I  also made a quilt from a pattern one of my longarm customers had brought me that I was so attracted to. It was a good project as it didn’t require lots of thinking and it was fun picking out fabrics for each bird, and making those cute goofy legs.

Speaking of birds……….I’ll sign off this post with a photo of one of my recent pastimes, watching the birds at my feeder on the deck. We have to appreciate the little things these days, and this is one I enjoy so much. Binoculars help.

Thanks everyone, for reading our posts and keeping up with Artistic Alchemy. We will be in touch!!!! Take care, be safe, and happy sewing.

A New Year, a New Decade

by Sandra Bruce

I wrote my first check today including the new year, 2020, and did it ever feel strange to write that number. Years ago I certainly did not accurately envision what this time would look like. Do you have the same feeling?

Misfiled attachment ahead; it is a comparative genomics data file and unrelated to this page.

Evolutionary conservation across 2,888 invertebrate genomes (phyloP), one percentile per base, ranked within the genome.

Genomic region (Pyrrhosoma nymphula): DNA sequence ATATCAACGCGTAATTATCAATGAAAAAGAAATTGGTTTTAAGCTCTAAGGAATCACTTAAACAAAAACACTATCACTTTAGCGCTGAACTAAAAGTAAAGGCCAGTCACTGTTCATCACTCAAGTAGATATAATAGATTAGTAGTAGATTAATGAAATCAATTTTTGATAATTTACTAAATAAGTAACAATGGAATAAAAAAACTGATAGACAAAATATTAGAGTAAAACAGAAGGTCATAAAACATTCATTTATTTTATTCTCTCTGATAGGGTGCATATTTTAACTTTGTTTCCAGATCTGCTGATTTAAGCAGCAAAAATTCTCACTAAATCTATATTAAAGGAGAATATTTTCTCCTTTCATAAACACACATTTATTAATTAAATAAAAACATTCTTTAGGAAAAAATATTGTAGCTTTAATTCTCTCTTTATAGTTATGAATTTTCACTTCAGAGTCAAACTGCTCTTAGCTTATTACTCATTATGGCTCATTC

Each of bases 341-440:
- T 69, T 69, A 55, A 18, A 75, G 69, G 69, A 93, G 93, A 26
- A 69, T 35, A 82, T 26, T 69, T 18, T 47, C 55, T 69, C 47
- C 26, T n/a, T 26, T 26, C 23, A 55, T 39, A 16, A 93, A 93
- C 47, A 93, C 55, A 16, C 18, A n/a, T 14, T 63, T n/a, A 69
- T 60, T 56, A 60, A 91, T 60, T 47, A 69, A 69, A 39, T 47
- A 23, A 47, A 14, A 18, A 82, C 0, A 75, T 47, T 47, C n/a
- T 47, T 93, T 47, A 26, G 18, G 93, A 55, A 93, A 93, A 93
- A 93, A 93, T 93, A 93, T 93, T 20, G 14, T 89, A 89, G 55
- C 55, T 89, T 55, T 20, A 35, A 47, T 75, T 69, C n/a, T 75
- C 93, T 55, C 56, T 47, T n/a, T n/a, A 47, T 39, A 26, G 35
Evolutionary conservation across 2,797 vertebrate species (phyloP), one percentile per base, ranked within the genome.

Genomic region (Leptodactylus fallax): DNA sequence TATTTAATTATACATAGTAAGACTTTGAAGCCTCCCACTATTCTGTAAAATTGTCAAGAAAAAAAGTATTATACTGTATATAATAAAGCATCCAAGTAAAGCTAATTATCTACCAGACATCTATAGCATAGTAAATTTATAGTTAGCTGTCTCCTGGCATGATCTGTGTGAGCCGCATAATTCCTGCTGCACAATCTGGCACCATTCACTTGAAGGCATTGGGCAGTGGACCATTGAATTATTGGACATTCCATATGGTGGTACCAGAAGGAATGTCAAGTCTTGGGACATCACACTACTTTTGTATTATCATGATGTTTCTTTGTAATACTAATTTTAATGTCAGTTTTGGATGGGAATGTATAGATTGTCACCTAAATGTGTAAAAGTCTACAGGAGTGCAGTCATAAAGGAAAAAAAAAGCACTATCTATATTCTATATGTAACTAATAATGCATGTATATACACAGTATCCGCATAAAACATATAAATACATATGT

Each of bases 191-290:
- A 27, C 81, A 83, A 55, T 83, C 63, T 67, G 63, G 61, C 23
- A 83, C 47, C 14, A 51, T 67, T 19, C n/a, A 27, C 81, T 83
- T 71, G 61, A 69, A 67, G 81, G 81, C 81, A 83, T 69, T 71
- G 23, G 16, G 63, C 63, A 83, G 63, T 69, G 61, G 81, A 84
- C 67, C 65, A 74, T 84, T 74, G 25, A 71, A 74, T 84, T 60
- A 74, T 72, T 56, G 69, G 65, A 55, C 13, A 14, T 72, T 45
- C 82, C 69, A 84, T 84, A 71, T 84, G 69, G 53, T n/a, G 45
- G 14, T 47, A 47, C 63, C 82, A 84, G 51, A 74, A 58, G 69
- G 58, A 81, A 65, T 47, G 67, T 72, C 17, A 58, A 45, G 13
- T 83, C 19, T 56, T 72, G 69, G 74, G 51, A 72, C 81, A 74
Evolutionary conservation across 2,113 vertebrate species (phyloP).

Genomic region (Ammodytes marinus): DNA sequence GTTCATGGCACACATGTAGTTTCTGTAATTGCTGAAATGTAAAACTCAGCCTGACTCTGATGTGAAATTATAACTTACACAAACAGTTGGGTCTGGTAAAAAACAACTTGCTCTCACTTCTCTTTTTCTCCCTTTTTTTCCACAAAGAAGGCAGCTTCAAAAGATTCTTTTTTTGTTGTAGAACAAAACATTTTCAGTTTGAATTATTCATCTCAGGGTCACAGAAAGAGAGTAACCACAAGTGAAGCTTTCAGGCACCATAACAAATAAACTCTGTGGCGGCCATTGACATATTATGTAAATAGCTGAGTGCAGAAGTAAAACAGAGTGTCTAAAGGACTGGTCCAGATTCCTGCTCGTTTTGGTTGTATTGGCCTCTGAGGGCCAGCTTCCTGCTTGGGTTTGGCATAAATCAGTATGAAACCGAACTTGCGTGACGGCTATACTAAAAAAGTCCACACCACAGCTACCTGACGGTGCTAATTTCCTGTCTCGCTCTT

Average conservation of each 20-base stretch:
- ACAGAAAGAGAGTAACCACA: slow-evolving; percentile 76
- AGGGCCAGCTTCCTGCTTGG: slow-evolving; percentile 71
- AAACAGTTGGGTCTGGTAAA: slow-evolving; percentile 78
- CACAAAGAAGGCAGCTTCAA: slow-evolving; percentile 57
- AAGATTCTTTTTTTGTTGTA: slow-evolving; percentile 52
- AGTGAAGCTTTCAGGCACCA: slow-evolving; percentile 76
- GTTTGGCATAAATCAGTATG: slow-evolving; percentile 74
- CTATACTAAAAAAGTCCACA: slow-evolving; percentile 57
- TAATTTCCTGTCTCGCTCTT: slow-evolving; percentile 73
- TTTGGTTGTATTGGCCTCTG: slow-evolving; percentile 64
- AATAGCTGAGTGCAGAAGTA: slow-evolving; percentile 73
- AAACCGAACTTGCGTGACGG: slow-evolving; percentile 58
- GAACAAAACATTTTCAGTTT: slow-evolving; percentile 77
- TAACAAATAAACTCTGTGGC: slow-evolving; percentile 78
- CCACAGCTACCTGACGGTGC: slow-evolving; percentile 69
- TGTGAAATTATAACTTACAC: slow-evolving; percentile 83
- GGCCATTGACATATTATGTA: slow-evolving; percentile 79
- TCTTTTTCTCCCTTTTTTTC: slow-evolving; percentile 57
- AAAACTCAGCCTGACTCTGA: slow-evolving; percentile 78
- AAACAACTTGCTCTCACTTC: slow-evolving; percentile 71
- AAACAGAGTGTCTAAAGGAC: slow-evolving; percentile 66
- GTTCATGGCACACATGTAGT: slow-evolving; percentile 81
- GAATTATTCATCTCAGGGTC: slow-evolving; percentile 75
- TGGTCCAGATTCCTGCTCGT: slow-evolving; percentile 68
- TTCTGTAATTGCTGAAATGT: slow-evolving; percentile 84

I don’t really believe in making New Year’s resolutions. However, a new beginning in January of each year does give one a mental frame of mind to consider ways to be happy and fulfilled, and a better person in the coming year. I’m going to try to let the little things that bug me evaporate into thin air. It’s those little annoyances that add up, and I’m determined to let some go.

Before I get any further into my post….very soon in February we will be launching the announcements and registration form for the Artistic Alchemy Retreat for 2020, set for September 7-11. Many people have expressed interest in my Matrix workshop, so if you are interested get your deposit in the mail pronto after the reg form is available to secure your spot.

In case you are unaware, you can find me on Instagram at http://www.instagram.com/sbruce/1955/

…and Facebook at http://www.facebook.com/pages/sandra-bruce-creative/